As the line between IaaS and PaaS blurs, many cloud infrastructure services have added platform and application services for connecting to external data sources, directories and managing mobile device profiles. In aggregate, these services resemble MBaaS, indeed many vendors market a mobile backend portfolio. However, the services are new and not comprehensive. While rolling your own MBaaS from a hodgepodge of IaaS services is possible, it’s not easy and requires a good understanding of the features and APIs on the particular cloud platform.
Packaged MBaaS: Like SaaS for mobile developers
The move of cloud platforms into mobile, along with a blurring of the lines between app backend runtime and development platforms illustrates one aspect of what one analysis calls an MBaaS market in transition.
Vendors from historically distinct product categories like mobile app development platforms (MDAP) and API management are increasingly joined by new pure-play mobile backends and the major IaaS/PaaS vendors. Over time, the best MBaaS products will incorporate features from each of these areas and address the entire mobile development lifecycle from design and development to deployment and management.
Packaged MBaaS products offer a more convenient and full-featured alternative to DIY backend construction using IaaS or PaaS. They typically include the following features:
- The ability to run on private infrastructure, on-premise or off (such as at a colocation facility), or on-cloud as a pre-packaged IaaS deployment such as Kony MobileFabric on the AWS Marketplace
- Easy integration with enterprise services like SAP, Oracle, Microsoft servers (Dynamics, Exchange, SharePoint), enterprise directories (AD, LDAP) and third-party Web services using REST APIs
- Central management of mobile services with the ability to create and share service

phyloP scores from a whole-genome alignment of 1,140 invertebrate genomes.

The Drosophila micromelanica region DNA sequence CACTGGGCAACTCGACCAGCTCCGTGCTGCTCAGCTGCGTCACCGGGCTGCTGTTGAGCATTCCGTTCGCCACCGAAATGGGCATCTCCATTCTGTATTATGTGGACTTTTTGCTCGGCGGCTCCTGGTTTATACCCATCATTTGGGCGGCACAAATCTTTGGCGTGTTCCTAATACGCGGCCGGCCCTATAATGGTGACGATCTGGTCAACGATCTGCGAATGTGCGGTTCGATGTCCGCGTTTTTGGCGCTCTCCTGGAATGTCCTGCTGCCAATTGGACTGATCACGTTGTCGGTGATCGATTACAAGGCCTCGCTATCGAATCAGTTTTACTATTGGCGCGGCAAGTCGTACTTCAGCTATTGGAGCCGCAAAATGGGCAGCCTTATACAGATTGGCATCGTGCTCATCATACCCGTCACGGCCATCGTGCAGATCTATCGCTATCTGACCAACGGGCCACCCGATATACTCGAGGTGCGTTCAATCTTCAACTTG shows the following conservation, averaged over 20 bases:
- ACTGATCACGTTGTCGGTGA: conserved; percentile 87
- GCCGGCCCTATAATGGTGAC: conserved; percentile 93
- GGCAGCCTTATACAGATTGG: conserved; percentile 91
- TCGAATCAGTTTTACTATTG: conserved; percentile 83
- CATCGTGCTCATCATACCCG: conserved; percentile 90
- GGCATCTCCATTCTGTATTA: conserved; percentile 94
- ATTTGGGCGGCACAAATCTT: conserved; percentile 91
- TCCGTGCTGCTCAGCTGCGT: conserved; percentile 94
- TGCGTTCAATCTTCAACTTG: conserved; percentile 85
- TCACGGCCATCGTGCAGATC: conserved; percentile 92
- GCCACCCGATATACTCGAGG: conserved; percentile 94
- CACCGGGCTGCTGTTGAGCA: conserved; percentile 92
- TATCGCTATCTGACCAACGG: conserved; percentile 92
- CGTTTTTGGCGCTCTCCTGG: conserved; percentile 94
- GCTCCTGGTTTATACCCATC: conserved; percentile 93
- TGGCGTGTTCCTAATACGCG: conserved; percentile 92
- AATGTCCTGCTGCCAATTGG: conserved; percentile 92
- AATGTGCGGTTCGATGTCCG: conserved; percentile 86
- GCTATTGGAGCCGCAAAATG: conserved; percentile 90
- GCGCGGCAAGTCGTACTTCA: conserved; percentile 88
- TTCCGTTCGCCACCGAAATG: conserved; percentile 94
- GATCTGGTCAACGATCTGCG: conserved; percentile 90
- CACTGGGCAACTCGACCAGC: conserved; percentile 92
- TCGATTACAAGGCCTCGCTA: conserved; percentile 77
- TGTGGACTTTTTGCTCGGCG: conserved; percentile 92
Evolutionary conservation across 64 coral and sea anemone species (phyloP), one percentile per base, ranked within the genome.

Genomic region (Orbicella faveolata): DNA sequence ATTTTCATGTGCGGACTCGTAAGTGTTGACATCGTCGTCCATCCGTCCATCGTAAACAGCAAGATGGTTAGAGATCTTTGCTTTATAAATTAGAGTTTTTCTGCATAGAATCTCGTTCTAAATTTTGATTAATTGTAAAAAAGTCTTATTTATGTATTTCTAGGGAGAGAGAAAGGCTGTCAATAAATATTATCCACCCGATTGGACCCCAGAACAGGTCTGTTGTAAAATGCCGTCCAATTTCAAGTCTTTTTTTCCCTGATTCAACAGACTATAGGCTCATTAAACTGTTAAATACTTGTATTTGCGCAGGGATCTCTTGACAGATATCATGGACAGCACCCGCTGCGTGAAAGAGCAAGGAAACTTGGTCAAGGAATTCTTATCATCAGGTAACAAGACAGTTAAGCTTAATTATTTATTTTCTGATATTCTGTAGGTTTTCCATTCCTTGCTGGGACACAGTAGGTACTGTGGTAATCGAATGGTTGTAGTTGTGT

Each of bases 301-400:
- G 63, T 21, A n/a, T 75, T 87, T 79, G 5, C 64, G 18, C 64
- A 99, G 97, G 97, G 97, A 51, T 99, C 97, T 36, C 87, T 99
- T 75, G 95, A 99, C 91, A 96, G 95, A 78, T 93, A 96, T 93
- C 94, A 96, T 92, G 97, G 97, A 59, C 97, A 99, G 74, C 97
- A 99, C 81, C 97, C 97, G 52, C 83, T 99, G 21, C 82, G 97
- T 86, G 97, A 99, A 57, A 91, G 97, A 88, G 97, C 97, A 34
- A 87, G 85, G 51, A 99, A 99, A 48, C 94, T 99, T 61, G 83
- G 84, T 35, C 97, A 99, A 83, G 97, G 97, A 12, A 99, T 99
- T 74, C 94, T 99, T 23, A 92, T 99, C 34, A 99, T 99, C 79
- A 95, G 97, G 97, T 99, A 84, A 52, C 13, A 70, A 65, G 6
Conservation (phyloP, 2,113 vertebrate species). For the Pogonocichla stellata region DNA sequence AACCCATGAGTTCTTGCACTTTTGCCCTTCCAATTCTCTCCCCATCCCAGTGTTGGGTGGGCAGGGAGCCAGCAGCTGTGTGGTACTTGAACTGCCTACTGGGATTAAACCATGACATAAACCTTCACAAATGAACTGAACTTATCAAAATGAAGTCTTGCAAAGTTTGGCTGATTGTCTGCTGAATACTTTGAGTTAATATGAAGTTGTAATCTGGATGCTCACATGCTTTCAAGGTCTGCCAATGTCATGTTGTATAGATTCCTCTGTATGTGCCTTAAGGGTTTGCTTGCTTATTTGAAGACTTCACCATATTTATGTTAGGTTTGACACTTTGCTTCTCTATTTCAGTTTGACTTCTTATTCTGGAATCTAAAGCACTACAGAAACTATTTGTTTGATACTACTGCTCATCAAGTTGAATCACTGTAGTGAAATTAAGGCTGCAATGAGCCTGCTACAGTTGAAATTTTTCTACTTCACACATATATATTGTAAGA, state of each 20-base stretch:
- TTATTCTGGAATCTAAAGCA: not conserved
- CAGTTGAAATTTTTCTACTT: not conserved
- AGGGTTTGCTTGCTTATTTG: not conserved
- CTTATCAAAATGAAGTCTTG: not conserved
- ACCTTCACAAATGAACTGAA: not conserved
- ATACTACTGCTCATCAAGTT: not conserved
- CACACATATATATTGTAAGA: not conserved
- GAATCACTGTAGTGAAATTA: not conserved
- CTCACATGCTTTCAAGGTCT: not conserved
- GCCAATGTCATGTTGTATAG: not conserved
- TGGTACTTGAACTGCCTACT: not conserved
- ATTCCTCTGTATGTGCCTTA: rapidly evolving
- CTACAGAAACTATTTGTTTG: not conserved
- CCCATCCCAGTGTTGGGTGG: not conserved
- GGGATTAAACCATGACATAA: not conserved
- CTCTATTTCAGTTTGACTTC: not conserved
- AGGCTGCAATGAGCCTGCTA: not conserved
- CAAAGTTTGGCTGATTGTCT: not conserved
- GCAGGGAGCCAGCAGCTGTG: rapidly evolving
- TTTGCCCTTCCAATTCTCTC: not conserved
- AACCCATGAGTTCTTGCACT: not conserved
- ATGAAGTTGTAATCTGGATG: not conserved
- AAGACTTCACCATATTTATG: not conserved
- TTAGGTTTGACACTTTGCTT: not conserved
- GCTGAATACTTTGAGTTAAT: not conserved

- Vendor-managed updates to track changes in APIs, device SDKs and security updates
- Support for custom or third-party service modules via extensible APIs
Other common MBaaS features include integration with federated authentication services like Google accounts (OAuth) and popular third-party social and mapping services, API management, push notification handling, simplified data persistence and storage interfaces and high availability, redundant deployment options.
A typical MBaaS architecture includes the runtime environment that interacts with app code and connects to backend data sources, a management console and analytics/reporting engine and various connectors to data sources, enterprise apps and identity providers.
Business and Developer benefits
On the surface, a detailed MBaaS feature list looks developer focused, however the products do more than just simplify the lives of programmers. Of course, simplifying app development is a key selling point. MBaaS can increase developer productivity by up to 100% by offloading the design and programming of backend modules and delivering consistent interfaces to tested services that can be reused from project to project. This not only speeds up the overall release cycle, but allows developers more time to focus on building engaging, attractive, feature-rich mobile front ends.
Packaged MBaaS also integrate with mobile development platforms to facilitate better app instrumentation and data collection. By incorporating calls to MBaaS analytic services, apps can automatically collect usage data and error logs that feed an MBaaS reporting engine. The resulting insights can yield better decisions about feature enhancements and bug fixes and provide business leaders an understanding of how (and how much) an app is used. The result is rapid iteration of new, more effective features that have greater business impact.
MBaaS helps IT by obviating the need to design the required infrastructure and manage a new set of software for mobile backend services. Indeed, if IT goes the cloud route, there’s no infrastructure at all to worry about. By taking care of the complex integration between mobile app APIs and enterprise services and directories, packaged MBaaS can reduce IT support calls and finger pointing while improving app security and central management.
MBaaS can even provide federated logins across organizations by managing secure tokens and data encryption. Supporting external user directories allows developers to provide secure, authorized and auditable app access to mobile business partners and customers.
The choice of whether to use MBaaS requires developers to assess their mobile app architecture, functional needs, user base and data and system dependencies. Those with more complex systems will find that a packaged MBaaS product can greatly simplify the design, shorten the development schedule and allow more time to focus on the mobile client code and creating a compelling user experience.
To find out more about MBaaS or Kony’s MBaaS solutions, visit http://www.kony.com/solutions/mbaas
This content is made possible by a guest author, or sponsor; it is not written by and does not necessarily reflect the views of App Developer Magazine's editorial staff.